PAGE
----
In a way that could further inflame deep divides and complicate the bid to cleanse the nation’s police forces of racial prejudice.
But the former vice president on Monday calmly told Trump he doesn’t support such moves, arguing instead that federal funds for law enforcement should mandate honor and decency in the ranks, after traveling to Houston to offer solace to Floyd’s family ahead of his funeral on Tuesday.
The clashes between Biden and Trump reflect how a recently slumbering presidential campaign has been given new intensity by the remarkable outpouring of empathy for African Americans in diverse national protests. The most direct exchanges between the two White House foes are occurring as congressional Democrats unveiled a new plan to overhaul policy and as Trump searches for a culture war issue to help him cut his now significant polling deficit with Biden.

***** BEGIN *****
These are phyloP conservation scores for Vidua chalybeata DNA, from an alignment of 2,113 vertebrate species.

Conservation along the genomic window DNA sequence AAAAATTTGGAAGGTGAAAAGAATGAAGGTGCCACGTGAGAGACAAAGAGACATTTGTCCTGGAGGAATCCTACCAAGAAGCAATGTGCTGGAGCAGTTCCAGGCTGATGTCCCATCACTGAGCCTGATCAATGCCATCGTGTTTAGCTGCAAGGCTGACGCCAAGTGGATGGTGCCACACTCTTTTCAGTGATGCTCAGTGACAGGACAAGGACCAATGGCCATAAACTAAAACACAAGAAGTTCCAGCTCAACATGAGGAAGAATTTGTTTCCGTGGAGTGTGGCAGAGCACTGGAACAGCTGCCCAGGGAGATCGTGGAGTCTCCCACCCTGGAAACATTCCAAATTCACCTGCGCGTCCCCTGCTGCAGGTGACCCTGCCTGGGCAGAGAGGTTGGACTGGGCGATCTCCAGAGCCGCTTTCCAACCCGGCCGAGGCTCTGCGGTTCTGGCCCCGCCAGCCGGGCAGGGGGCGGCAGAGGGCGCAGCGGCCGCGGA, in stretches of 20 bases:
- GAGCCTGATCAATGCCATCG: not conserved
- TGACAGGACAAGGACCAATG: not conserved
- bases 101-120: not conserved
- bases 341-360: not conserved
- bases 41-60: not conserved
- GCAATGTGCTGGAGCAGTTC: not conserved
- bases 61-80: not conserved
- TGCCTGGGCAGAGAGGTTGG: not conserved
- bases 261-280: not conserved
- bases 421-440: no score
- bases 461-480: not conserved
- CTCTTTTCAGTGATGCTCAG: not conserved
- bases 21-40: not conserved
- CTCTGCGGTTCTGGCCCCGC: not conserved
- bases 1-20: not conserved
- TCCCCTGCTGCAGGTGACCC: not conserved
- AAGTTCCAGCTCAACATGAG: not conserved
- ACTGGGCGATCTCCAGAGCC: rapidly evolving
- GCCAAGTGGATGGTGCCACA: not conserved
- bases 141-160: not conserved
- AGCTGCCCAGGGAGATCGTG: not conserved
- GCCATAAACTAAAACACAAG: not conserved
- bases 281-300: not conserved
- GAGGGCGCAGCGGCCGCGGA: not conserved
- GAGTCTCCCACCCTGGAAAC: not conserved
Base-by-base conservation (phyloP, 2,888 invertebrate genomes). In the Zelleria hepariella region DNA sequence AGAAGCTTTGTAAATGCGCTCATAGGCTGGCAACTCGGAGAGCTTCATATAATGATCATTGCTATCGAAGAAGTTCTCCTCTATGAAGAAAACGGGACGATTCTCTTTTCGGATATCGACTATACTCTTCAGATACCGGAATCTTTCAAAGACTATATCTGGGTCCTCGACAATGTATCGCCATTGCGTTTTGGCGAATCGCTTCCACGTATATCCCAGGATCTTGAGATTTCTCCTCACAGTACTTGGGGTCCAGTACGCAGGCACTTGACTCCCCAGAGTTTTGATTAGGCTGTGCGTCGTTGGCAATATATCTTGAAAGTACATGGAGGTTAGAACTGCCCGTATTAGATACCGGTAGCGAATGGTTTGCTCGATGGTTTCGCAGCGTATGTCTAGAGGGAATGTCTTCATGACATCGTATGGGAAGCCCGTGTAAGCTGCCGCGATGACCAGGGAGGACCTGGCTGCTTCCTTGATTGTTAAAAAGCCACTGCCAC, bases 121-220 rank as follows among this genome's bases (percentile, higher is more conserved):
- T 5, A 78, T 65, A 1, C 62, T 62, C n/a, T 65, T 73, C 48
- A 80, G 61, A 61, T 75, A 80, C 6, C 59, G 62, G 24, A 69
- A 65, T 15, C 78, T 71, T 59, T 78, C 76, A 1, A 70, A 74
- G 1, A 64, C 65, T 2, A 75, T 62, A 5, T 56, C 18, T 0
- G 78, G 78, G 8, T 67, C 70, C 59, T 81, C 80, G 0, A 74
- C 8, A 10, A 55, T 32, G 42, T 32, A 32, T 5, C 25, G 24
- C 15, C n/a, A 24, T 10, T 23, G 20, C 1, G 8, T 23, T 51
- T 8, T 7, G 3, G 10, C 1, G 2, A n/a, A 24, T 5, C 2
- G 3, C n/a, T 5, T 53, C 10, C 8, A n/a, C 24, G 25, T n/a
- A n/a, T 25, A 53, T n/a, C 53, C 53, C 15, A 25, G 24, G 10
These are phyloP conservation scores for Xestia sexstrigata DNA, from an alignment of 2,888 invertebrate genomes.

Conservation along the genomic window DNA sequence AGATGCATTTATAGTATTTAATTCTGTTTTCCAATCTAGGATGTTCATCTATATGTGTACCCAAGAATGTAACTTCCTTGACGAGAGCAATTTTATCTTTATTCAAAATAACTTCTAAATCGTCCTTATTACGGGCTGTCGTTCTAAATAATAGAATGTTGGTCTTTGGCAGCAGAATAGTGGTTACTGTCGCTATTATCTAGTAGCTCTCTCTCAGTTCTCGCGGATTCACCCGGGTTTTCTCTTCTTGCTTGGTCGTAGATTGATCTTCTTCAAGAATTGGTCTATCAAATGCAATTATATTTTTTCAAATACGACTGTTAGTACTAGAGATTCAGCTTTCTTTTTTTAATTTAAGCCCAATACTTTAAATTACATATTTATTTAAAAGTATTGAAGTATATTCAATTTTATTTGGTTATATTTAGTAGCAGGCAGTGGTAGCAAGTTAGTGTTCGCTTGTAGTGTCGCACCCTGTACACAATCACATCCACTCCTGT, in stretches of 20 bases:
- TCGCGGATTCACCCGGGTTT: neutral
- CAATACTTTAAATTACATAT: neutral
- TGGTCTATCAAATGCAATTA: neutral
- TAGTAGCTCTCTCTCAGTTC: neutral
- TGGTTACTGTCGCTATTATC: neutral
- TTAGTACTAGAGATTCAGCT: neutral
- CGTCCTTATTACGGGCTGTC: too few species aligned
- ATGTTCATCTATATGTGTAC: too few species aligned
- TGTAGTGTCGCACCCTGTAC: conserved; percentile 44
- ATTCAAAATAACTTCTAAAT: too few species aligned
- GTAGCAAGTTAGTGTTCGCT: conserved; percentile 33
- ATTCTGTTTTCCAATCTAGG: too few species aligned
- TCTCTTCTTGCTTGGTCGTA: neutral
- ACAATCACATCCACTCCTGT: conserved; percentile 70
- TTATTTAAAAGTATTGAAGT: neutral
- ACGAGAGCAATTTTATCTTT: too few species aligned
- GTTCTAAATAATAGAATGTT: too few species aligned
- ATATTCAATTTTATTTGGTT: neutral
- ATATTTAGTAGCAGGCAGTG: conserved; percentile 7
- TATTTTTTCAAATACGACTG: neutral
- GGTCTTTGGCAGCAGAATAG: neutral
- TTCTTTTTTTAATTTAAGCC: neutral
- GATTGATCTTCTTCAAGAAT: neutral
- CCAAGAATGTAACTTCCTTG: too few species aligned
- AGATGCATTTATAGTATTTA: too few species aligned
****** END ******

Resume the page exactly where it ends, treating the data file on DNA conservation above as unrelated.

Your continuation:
Trump’s claims take a complicated issue and twist its most explosive element for maximum damage — a campaign technique that is not new but one at which the President excels.
The push for a policing overhauling is hugely complex, involves entrenched political forces and will jar some of the nation’s most sensitive racial and societal fault lines. Reformers argue that money should be redirected from training and arming more and more cops to programs that invest in public housing, health care, community projects and social ailments that make urban areas more livable and less susceptible to crime that can contribute to tensions between police and residents.